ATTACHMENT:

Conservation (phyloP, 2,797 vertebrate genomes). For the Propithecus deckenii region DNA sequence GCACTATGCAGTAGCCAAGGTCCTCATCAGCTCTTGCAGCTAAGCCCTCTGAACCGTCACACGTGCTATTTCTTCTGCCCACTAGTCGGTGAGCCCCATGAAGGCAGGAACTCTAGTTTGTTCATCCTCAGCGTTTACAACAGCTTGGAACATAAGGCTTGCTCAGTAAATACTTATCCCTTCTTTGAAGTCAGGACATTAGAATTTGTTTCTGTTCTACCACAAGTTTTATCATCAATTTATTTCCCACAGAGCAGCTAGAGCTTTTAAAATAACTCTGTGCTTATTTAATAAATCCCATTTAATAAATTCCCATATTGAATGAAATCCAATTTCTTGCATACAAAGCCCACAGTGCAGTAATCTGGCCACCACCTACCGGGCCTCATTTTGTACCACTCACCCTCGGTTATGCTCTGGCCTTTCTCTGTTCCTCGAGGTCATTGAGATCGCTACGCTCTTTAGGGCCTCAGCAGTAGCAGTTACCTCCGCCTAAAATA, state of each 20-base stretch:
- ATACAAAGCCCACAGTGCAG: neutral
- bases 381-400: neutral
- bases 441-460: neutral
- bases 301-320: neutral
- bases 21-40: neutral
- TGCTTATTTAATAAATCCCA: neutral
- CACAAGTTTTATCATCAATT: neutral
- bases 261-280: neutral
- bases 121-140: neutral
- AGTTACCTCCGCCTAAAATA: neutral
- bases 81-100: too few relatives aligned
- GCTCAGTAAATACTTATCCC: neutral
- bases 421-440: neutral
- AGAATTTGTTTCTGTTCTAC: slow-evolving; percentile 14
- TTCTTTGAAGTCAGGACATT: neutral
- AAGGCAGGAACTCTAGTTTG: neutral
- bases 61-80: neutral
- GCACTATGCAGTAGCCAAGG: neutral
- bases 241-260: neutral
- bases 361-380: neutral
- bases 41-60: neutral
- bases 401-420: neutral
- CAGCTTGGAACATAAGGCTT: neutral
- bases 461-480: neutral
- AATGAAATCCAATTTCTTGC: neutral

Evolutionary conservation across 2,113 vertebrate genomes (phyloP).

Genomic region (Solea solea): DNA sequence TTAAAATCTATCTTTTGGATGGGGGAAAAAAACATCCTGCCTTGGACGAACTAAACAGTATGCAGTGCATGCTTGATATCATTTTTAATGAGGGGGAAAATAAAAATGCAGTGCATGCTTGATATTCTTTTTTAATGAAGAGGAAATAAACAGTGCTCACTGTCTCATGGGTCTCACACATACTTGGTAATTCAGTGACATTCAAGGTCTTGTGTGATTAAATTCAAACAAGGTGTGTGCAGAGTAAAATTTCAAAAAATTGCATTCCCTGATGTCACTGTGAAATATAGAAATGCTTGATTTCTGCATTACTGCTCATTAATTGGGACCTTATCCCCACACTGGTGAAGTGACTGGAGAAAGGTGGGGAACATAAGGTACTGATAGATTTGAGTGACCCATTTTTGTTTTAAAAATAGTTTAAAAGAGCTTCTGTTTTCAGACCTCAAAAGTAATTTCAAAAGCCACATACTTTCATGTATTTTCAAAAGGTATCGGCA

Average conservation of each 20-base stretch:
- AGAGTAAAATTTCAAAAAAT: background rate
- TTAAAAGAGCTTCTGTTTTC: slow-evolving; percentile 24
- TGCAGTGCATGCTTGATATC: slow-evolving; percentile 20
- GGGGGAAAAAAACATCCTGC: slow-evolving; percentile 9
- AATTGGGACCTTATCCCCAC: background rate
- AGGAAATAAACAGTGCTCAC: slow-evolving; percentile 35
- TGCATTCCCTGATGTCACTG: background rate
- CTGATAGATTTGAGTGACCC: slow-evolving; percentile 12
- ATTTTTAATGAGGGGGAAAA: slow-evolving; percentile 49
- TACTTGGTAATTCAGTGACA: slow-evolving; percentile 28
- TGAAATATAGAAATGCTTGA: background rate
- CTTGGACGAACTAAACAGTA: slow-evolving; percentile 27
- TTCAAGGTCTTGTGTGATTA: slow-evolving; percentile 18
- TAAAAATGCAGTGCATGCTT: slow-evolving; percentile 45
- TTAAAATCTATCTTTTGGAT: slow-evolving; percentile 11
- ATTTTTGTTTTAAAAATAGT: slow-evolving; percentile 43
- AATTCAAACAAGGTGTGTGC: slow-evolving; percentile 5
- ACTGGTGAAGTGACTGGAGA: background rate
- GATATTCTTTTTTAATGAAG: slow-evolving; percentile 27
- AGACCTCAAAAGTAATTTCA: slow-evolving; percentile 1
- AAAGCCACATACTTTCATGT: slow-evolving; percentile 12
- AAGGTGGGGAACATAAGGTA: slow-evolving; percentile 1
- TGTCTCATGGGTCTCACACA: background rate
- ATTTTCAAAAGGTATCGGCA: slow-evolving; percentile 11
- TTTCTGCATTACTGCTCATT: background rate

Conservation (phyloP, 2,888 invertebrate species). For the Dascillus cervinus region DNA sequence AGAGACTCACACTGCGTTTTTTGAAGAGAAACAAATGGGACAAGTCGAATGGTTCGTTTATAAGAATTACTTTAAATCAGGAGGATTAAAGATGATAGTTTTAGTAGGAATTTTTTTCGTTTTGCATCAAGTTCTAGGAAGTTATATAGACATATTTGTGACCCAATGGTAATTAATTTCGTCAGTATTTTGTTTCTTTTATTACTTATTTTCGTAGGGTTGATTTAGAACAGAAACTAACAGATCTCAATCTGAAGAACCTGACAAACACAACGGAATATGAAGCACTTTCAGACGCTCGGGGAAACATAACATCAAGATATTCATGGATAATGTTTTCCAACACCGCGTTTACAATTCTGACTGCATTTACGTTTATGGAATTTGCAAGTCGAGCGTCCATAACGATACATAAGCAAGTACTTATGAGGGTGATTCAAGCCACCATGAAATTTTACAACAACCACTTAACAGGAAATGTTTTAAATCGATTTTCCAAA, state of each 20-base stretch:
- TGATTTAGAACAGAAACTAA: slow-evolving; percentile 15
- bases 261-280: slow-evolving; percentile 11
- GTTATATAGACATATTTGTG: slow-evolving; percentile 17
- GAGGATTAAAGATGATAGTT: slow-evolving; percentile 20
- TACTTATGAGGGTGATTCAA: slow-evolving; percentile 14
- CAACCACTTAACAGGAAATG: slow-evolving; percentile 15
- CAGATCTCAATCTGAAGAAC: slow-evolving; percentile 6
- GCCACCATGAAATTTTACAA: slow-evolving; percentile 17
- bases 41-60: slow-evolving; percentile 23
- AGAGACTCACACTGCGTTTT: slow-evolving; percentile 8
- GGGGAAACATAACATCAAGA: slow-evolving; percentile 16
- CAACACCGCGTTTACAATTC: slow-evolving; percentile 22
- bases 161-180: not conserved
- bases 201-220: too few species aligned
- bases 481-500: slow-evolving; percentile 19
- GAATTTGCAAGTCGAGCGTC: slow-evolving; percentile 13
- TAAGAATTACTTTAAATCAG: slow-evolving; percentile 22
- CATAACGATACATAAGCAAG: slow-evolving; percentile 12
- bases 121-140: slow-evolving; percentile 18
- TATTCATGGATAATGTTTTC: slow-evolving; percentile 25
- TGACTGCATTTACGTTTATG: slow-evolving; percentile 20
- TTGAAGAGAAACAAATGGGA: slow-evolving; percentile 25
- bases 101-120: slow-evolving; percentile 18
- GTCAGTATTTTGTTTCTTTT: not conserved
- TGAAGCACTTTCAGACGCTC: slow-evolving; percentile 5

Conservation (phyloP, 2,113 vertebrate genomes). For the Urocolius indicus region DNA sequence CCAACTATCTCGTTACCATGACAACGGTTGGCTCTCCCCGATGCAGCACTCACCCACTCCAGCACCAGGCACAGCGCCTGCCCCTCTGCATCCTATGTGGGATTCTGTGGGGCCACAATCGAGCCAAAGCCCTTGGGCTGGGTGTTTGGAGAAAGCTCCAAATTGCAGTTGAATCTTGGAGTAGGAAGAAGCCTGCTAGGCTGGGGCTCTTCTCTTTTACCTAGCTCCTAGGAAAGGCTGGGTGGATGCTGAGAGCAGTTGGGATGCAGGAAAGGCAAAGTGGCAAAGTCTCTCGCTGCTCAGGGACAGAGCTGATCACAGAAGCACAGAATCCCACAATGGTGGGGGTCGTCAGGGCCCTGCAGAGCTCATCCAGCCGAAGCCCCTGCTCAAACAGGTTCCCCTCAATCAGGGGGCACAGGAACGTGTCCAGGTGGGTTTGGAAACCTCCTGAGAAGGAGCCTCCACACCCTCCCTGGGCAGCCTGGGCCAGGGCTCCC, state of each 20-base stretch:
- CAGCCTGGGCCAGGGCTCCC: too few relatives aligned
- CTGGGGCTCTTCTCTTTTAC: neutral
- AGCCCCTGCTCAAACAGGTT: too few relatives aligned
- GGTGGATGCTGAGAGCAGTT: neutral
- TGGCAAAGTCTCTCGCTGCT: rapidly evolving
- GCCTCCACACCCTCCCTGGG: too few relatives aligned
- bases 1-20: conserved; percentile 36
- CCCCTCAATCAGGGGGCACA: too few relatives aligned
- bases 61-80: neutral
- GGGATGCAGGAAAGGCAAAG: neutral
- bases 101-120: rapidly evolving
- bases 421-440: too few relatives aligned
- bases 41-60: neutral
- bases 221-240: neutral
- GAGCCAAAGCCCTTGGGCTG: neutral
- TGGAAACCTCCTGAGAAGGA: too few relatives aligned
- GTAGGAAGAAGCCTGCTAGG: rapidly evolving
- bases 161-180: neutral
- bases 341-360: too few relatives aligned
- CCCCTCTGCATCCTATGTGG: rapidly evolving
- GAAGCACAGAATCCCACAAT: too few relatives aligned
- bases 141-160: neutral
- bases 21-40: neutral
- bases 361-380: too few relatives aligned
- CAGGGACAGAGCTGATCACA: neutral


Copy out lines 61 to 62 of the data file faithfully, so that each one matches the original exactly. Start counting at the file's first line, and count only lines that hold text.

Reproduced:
- CAACCACTTAACAGGAAATG: slow-evolving; percentile 15
- CAGATCTCAATCTGAAGAAC: slow-evolving; percentile 6